Sir, - Irish National Hunt breeders are experiencing very difficult times due to a host of factors.

The dominance and success of French National Hunt-bred horses in both Ireland and England in recent years and the flight of Irish trainers and pinhookers to France to source their horses has made it almost impossible for Irish National Hunt breeders to survive.

This begs the question as to what are the factors that are favouring French breeding and harmful to Irish-bred horses?

One of these factors has been the very strong marketing over the years by the large commercial Irish studs farms to produce sales horses instead of racehorses. These sales results can be manipulated to give false values and very misleading information to breeders.

This does not appear to be the case with French breeders where a more balanced selection of sires by breeders is based on breeding to race.

Most of the horses being sourced by our top NH Irish trainers are coming from France, a practice which clearly puts our Irish-bred horses at a huge disadvantage. This continuous sourcing of French horses is creating a very damaging situation whereby it limits the potential for Irish-bred horses to get into top Irish and British training yards.

The result of this is that Irish-bred horses have far less opportunity to reach their potential (which may well be better than their French counterparts) because our top trainers are sourcing the majority their horses in France.

Many have argued that the French supremacy is due to the country’s earlier preparation of jump stock, compared with Ireland and Britain, and I totally concur with this.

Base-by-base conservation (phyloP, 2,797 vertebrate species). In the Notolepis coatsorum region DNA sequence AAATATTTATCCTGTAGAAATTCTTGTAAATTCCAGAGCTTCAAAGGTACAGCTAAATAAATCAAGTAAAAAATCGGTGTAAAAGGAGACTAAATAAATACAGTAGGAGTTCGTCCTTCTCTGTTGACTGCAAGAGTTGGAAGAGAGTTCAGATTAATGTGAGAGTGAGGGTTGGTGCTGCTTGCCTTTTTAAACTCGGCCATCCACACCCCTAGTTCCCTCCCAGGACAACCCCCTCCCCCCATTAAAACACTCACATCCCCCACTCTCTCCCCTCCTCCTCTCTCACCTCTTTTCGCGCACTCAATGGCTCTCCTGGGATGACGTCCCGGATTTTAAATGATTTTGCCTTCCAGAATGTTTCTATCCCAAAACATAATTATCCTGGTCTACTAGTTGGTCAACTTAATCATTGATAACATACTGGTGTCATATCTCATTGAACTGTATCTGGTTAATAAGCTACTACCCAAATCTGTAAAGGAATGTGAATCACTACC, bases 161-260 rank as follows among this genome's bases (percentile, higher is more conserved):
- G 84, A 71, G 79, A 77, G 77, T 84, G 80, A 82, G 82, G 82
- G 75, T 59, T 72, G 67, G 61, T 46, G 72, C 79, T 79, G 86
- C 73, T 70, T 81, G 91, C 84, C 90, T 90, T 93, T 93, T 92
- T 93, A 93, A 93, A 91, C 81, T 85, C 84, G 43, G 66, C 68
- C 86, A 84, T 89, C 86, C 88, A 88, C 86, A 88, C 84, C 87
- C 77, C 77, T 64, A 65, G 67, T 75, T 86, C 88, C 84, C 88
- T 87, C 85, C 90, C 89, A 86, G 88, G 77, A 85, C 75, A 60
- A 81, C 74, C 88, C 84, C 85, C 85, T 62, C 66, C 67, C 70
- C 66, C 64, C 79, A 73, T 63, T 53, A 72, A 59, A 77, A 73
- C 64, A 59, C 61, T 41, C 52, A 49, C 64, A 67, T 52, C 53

The French-bred Triumph Hurdle hero Majborough was a winner at three over hurdles at Auteuil, four days before his third birthday.

Eleven of the 12 French-bred winners at Cheltenham this year first raced as three-year-olds, and six of the Grade 1 French-bred Cheltenham winners this year first raced as three-year-olds.

This early French racing system gives trainers an opportunity to source potential stars two years earlier than Irish pointers. Irish point-to-points continue to be a very successful source of top jumps horses but it is not adequate to satisfy the increasing demand by trainers for young horses to race earlier over shorter distances, hence the rush to France.

In my opinion, after months of discussions with numerous stakeholders in our industry, I would like to propose that we provide a series of races (hurdles and bumpers) confined to Irish-bred three- and four-year-olds, from a mile and a half to two miles. These races should also be confined to horses by stallions standing in Ireland at a stud fee of €7,000 or less (determined by the Foal Levy).

These races would immediately address a lot of our problems.

If 20 such races were provided, with up to 50% confined to mares in year one, I am confident that these races will attract full entries. They will appeal to a new type of owner-breeder and their horses are more likely to be trained by the smaller trainers.

These races for Irish-bred horses bred from a lower stallion fee will prevent the more expensive flat-bred horses from competing.

The above proposal will benefit and give opportunities to Irish National Hunt horses in a similar way to the French system.

These races will very likely provide many future National Hunt stars to fill our top Irish training establishments again with Irish-bred horses.

I believe that Horse Racing Ireland is considering a similar initiative and I would encourage them to proceed. Action is immediately required to prevent our National Hunt breeders and small trainers becoming extinct. - Yours etc.,

Dr Thomas P. Meagher MVB MRCVS

Veterinary Surgeon

Kedrah House Stud


Co Tipperary